The focus turned to adoption from overseas. Eventually, with the rise in IVF clinics, adoption waned in popularity.

In April 1991 the New South Wales government lifted the lid on adoption secrecy. Adoptees who were over the age of eighteen could request their original birth certificate. Relinquishing parents could request the adoption certificate. Safeguards were put in place for those who did not want contact.

Australia’s first charity, The Benevolent Society, was funded to support the search and reunion process and all the minefield of emotions that went with that. They set up the Post Adoption Resource Centre (PARC). I was one of its early clients.
Thirty years later, the hurt and trauma left in the wake of adoption has not diminished, and PARC continues to play a vital role, which includes producing informative and supportive literature and videos.

Forced adoption in Australia may not be widely known about or discussed but it did happen and it’s important to raise awareness and dispel the myths around it, as well as all forms of adoption. In this ten minute video Adoption – Our voices, our stories – 30 Years of the Post Adoption Resource Centre you will meet people from all sides of the adoption triangle. I hope their stories cause you to reflect and reach a greater understanding of the long-term effects of adoption on those it touched.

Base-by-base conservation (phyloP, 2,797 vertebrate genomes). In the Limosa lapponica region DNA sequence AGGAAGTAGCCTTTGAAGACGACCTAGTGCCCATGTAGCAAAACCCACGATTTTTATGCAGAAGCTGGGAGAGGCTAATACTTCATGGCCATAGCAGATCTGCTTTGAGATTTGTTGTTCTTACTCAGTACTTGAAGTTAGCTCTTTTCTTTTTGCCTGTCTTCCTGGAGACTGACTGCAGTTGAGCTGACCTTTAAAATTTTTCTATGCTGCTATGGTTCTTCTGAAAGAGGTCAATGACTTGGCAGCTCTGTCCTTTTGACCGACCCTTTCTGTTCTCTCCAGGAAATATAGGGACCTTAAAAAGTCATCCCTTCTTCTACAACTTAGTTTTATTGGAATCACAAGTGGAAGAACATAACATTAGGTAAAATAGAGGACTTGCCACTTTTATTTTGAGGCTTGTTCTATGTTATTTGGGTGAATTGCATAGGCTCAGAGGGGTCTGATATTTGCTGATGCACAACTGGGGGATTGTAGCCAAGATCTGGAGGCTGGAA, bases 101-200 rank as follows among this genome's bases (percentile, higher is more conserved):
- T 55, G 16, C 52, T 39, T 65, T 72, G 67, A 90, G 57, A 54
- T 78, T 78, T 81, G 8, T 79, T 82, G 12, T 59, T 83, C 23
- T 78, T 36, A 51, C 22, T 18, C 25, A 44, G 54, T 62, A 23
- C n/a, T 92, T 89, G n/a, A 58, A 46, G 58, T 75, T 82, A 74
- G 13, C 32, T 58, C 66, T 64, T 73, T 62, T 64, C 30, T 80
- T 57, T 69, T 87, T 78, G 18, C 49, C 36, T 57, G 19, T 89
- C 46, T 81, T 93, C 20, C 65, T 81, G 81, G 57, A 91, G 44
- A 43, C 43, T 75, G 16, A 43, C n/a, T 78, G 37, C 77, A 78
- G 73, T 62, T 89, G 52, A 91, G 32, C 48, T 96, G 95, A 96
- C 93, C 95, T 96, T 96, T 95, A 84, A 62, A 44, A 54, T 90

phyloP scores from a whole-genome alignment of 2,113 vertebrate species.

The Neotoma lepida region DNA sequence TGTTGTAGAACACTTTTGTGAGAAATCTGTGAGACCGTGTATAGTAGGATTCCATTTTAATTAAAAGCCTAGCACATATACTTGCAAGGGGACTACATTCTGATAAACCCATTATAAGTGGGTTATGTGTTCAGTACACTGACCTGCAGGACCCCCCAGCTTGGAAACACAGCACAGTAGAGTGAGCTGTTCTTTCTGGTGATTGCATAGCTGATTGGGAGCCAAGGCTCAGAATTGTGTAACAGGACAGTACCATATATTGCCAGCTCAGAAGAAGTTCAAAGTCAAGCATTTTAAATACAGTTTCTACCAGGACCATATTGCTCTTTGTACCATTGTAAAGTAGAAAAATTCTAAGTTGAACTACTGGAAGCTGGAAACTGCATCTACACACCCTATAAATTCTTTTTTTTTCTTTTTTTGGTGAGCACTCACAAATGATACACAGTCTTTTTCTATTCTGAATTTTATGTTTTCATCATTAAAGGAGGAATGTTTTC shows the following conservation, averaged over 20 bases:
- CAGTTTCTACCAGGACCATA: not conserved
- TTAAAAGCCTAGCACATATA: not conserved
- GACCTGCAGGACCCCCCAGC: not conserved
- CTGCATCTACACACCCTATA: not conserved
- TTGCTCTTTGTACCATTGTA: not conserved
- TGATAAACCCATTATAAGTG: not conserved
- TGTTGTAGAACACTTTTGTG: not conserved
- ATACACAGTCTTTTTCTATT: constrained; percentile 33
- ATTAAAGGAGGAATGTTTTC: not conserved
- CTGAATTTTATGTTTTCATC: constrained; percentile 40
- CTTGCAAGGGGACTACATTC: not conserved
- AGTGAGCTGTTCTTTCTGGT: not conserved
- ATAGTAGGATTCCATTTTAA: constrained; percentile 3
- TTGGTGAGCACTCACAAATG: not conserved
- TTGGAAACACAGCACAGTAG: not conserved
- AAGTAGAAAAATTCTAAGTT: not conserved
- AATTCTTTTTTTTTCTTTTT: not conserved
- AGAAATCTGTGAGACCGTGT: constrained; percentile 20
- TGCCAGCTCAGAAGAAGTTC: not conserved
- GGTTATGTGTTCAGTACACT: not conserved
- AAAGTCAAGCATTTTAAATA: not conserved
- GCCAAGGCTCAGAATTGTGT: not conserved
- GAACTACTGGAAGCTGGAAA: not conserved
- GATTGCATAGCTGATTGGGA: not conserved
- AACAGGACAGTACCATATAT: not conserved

If you would like to know more of my story of adoption, I encourage you to read my memoir I Belong to No One available in paperback, eBook and Audio, on order from your preferred bricks and mortar bookshop, online from all leading retailers, or order a signed copy from me (post and packaging additional). It is also available in many libraries around Australia. For more information see

38 thoughts on “Adoption – Our voices, our stories

  1. Good you have the ability to bring this horrible situation to light Gwen! Of course, that does nothing to remove the pain and suffering so many endured. My generation does not hold a stellar record on this subject. Thankfully, times have changed.

    Liked by 1 person

    • Very common in the States also, at least in the 1960s. You might care to look up The Other Mother, by Carol Schaefer for the American perspective. Once you were shuttled into an unmarried mother’s home, it was inevitable you would never get your baby. I only know one woman in New South Wales who managed it, and she was kicked out in late pregnancy for refusing to sign the adoption papers. I know there is a push in several US states to release the files so people can make contact, but I’m not across which ones.